Guardian: Our Defence Policy is caught between Pride & Guilt

Discussion in 'Current Affairs' started by soleil, Mar 21, 2010.

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  1. Eddie Izard watching it now. Total respect for the guy. What do you think ?
  2. Sorry wrong forum . Mods please move.
  3. Re: Guardian: Our Defence Policy is caught between Pride & G

    I wanted to hate that article as it is from The Guardian and it as normal leans firmly towards scrapping the Trident replacement but it was actually a pretty honest attempt at making the comparative decisions needed. It also brings up this reoccuring notion that it's the carriers or Trident, but not both.

    I remember reading about the defence review that came before Trident was announced, there was much debate at the time about whether the cost should be borne by the RN budget, spread between the 3 services or be paid for by the government separately - the argument being that although it would be an RN operated weapon, it was not a useable asset in the normal sense and as such did not contribute to the strength of our maritime forces but rather to the national position as a whole.

    The brunt of it ended up coming out of the RN budget and as such we suffered greatly in conventional areas in that SDR. The point I am getting at is if the decision on the carriers is going to take into account the cost of Trident and then be framed in terms of whether the RN can afford them rather than whether the country can afford them then perhaps less people would be so firm on the need for a Trident replacement to be submarine based.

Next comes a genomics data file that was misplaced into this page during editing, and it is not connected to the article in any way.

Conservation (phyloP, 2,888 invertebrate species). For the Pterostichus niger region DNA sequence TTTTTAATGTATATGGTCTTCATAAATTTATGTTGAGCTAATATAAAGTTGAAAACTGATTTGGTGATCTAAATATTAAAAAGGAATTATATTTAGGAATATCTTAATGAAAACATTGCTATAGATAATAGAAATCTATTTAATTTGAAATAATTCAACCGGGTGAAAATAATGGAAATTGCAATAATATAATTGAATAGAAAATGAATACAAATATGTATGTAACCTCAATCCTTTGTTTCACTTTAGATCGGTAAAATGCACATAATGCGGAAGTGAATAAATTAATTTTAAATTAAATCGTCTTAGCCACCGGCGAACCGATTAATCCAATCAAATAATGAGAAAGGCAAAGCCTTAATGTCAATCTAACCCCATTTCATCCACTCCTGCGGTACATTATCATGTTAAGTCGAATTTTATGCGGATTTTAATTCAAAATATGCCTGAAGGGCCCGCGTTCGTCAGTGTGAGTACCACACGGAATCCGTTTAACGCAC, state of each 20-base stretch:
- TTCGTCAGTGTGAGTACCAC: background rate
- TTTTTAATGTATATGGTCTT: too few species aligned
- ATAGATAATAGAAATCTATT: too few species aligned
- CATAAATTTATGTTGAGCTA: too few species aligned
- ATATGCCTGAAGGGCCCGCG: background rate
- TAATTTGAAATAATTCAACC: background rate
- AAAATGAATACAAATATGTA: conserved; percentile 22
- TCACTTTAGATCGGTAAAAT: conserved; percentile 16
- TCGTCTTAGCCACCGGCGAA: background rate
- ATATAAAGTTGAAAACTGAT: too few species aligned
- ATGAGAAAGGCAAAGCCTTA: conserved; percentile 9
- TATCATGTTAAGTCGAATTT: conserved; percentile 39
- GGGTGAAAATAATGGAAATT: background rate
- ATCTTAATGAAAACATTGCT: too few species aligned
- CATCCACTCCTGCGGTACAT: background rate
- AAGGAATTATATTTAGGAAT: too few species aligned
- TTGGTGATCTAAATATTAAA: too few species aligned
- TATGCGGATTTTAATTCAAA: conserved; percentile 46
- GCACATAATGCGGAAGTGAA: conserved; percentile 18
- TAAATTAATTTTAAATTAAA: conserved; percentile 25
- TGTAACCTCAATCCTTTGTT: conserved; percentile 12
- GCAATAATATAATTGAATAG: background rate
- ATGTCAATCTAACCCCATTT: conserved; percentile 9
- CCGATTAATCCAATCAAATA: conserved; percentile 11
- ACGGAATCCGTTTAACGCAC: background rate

How many people would take the carriers, the aircraft for them, and a reasonable commitment in areas like the remaining Astutes and the FSC in exchange for losing a submarine borne nuclear capability and passing that over to say, the RAF?

    Hypothetical I know, but i'm curious.
  4. I'm not so sure lonestar - like all Guardian articles it starts out well, identifies the issues, then goes back to the "standard" left-wing line - no more Trident (pronounced Troi-dent), single European force.
  5. I do see where you are coming from and his conclusions were far from perfect, but he did seem to leave the door slightly open to not getting rid of the deterrent entirely but rather doing it cheaper (or maybe I was being too generous to the author when I read it), progress for a Guardian article.

    I had always until very very recently, been completely against going for anything other than a submarine based weapon - I still am from a purely strategic sense. However if it does come down to an either or with the alternative being no carriers, no aircraft, no reasoning for future frigates to protect said carriers etc. then I am really not so sure anymore.
  6. Re: Guardian: Our Defence Policy is caught between Pride & G

    Surely an independent nuclear deterrent is more important now more than ever with North Korea nuclear armed and Iran on the way there as the Chinese and Russians continue to sabotage any diplomatic/economic efforts to stop them. Any land based ICBM system would still cost billions and would take years to get the go ahead as they go through every court in the land as no one wants to live next to a nuclear warhead and in order to be effective as a deterrent they would need to be scattered across the country.
    In regards to the carriers, Asia is going to be the centre of world events/conflicts for the next generation with Afghanistan being a 20 year job at least, Pakistan's likely to get worse before it gets better and China and India seem set for confrontation (either directly or via proxies) to determine whose the daddy in the continent. As well as that there's the Falklands ,which if oil is found in any substantial amount, will remain under threat from Argentina. So once again I'd say that the carriers are needed now more than ever so that we can project influence and if needs be force in world events.

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